GLAD Short Course

Aug 5-7, 2015, San Diego, CA. Registration

is the acknowledged leader in physical optics and laser modeling. Learn to master this important field and the GLAD program in a three-day course. Instructors: Dr. George N. Lawrence, developer of GLAD.

The participant will gain intuitive understanding of diffraction, optical propagation, laser gain, waveguides, and selected nonlinear optics components; learn the essentials of numerical modeling. Instruction will be by lectures on the underlying theory, in-depth discussion of numerous practical examples, and hands-on experience in solving problems in guided computer instruction sessions.

This course is an introductory course in the use of GLAD to model physical optics effects when diffraction, gain, nonlinear interactions and coherence are important. This course does not assume prior experience with GLAD, but does assume some knowledge of optics and/or lasers.

Course Instructor

George Lawrence is the President of Applied Optics Research, AOR, and the author of the GLAD Program. He has been a leading researcher in physical optics modeling for more than 20 years and taught lens design and optical modeling as an associate professor at the Optical Sciences Center, University of Arizona. He received his Ph.D. in optical sciences from Optical Science Center, University of Arizona (1980).

Course Summary

We will select from the following topics as the three-day schedule permits. Early registrants are encouraged to submit suggestions of topics and problems to be included in the course. Please email suggestions to

Working with GLAD

The course shows how to apply GLAD to a wide variety of practical and research applications through hands-on training. The participant will learn to use the powerful GLAD command language to model both simple and complex systems and to get started with the more than 500 examples provided with the program in 125 major categories. Topics include physical optics propagation, simple and complex aberrations and apertures; detailed geometric analysis of complex optical systems; stable, unstable, and ring resonators; detailed rate equation gain; transient response; Q-switch lasers; atmospheric and thermal effects; selected nonlinear optics models; dielectric and reflecting wall waveguides; organizing long calculations and summarizing results; generating graphics; understanding and controlling aliasing and other sampling problems.


Fresnel diffraction; gaussian beams; Talbot imaging; high Fresnel number effects; propagators including transfer function, Fourier integral; finite difference propagator; fast Hankel transform; vector diffraction; high numerical systems and vector diffraction; dipole projection approach to vector diffraction; polarization-dependent diffraction effects; waveguide propagation in dielectrics; input-output coupling for waveguides; coupled waveguides; multimode waveguides; propagation through gradient index (GRIN) media; through-focus image structure; propagation through thick components including thick refractive elements, thick prisms, tilted apertures, tilted phase plates, grazing incidence mirrors, and non-Fourier propagation methods.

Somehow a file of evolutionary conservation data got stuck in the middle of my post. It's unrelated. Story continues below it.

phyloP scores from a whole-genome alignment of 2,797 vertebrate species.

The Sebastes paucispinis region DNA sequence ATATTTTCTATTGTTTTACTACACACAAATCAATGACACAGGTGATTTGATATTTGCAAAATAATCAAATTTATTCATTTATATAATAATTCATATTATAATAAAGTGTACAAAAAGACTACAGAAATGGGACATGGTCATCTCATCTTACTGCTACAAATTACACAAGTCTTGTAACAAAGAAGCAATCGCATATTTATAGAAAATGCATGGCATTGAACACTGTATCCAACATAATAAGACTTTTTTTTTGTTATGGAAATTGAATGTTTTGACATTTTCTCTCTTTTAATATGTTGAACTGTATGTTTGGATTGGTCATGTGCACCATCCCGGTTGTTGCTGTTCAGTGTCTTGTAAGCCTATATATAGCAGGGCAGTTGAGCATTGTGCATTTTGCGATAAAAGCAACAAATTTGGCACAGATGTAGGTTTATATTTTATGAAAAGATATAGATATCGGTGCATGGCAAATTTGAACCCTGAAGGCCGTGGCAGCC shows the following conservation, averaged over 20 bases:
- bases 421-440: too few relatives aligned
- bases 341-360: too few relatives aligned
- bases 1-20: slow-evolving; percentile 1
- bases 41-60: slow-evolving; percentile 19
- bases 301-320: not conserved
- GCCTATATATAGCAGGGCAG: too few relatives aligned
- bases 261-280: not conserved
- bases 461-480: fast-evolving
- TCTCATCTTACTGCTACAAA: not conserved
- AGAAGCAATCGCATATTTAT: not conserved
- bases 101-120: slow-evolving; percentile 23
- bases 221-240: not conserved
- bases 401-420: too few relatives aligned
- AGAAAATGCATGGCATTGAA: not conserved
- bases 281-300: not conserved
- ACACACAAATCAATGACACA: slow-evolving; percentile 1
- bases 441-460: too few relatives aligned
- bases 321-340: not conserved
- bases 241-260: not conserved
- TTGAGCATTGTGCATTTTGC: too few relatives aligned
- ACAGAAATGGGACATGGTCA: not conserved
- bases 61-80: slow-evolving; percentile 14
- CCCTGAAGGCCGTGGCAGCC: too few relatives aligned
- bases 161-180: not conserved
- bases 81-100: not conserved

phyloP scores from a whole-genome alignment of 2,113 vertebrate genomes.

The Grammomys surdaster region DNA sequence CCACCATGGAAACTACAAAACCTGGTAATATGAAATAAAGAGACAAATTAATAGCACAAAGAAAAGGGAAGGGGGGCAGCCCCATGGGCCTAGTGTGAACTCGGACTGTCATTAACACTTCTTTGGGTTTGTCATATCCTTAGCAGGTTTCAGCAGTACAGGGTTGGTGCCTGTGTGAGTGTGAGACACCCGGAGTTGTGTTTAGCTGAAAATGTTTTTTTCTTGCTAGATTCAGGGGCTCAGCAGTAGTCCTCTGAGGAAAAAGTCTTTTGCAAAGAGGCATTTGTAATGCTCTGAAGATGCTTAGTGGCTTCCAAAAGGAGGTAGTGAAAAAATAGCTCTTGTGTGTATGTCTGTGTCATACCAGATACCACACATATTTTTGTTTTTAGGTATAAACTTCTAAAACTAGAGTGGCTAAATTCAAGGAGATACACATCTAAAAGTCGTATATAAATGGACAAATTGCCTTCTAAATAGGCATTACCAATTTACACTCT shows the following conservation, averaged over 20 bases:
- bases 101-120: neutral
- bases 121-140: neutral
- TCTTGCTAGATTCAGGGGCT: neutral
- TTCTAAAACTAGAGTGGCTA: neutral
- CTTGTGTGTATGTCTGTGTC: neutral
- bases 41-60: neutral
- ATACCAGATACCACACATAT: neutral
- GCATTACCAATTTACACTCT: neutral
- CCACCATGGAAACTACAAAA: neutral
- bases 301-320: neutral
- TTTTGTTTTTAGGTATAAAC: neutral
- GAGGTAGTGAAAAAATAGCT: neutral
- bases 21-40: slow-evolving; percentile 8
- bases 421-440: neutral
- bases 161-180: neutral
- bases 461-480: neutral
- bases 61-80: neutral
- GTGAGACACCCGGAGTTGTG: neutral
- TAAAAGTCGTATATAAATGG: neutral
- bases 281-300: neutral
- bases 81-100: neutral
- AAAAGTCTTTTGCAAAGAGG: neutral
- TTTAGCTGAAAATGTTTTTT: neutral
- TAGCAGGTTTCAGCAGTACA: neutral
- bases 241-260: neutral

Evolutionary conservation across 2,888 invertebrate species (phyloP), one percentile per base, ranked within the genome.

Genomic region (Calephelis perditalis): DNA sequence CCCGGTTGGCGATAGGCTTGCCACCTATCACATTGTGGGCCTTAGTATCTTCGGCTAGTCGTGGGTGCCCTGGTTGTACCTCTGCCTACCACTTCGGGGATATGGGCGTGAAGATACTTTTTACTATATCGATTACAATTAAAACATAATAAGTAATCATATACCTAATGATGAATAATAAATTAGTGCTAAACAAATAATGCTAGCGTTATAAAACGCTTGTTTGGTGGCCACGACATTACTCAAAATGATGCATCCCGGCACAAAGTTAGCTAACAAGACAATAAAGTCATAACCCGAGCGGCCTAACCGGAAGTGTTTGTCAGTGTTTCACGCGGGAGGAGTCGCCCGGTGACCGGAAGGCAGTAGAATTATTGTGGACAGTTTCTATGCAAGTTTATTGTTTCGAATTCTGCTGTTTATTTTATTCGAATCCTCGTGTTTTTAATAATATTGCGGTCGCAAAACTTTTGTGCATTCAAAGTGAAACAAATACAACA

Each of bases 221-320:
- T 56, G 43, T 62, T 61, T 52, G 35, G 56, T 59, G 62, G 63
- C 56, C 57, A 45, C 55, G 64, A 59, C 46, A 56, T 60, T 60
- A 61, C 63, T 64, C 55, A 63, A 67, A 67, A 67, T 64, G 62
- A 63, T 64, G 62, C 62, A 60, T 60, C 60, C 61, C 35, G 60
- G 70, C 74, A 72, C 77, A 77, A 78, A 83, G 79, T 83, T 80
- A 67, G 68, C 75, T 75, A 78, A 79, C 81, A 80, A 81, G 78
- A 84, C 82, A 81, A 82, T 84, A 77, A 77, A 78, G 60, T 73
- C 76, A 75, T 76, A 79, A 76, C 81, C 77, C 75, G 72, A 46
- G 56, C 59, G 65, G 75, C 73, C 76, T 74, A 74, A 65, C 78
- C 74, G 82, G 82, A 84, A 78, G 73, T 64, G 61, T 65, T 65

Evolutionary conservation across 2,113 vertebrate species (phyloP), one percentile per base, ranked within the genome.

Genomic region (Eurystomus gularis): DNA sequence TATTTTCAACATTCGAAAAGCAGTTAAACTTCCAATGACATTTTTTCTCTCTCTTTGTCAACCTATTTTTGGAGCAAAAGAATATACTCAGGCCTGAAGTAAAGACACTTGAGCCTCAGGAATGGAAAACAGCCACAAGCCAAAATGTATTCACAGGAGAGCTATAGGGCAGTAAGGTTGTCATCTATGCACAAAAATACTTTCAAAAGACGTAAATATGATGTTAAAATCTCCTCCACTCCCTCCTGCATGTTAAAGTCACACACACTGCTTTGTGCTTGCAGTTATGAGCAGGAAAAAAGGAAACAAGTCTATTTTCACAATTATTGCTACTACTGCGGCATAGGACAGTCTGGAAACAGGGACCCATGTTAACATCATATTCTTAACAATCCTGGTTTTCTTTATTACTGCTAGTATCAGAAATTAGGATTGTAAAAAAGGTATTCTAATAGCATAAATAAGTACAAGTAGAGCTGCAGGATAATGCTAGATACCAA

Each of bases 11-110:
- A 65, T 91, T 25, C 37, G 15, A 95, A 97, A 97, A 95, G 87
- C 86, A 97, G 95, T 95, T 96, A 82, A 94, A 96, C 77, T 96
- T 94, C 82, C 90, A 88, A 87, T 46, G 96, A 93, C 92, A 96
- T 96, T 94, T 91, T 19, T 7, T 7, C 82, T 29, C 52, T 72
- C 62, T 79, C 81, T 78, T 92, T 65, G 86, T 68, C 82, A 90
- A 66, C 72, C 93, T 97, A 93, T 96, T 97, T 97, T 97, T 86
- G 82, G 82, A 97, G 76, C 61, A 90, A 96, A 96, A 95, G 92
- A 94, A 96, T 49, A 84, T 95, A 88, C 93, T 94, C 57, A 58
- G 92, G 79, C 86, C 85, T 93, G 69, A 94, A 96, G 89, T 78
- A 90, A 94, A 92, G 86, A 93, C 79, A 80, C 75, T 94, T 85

System analysis

Relationship of physical and geometrical optics; role of paraxial optics in physical optics propagation; uses of the ABCD method; integration of geometrical ray tracing into physical optics analysis; aberrations including Seidel, Zernike; phase and amplitude gratings, random phase plates; atmospheric aberration; LENSGROUP commands; thermal blooming; beam propagation in tilted and decentered systems; diffraction propagation by imaging principles; spatial filters; interferometers including Tyman Green, Mach Zender, point diffracting, Michaelson, and shearing interferometers; Schlieren systems; multiple mirror systems; lens arrays; partial coherence effects; laser diode to optical fiber relay systems; binary optics; volume holograms; thermal modeling; beam characterization including modulation transfer function (MTF), Strehl ratio, wavefront variance, M squared, irradiance uniformity, etc.

Photonics devices

3D and 2D waveguides, optical fibers, fiber-to-fiber coupling, directional couplers, y-combiners, y-branches, geodesoc lenses, the effective index method.


Stable and unstable resonators, numerical analysis methods; use of the RESONATOR commands; intercavity components; ideal and "real" cavity modes, transverse mode competition; spectral selectivity and longitudinal modes; coherent coupling; loaded cavity calculations, including nonlinear gain.

Gain media and nonlinear optics

Simple saturated gain models, rate equation models and transient effects; Q-switched devices; Raman amplifiers; second harmonic generation; optical parametric oscillators (OPO's) and k-matching effects; spontaneous emission including treatment of random noise; excimer lasers and speckle smoothing techniques.


Nonlinear least squares optimization; special considerations for physical optics, optimization of time-varying problems, optimization by phase retrieval, optimization by simulated annealing.

GLAD internals

Structure of the program, memory management, surrogate gaussian beams, automatic propagation control, selection of propagation algorithms.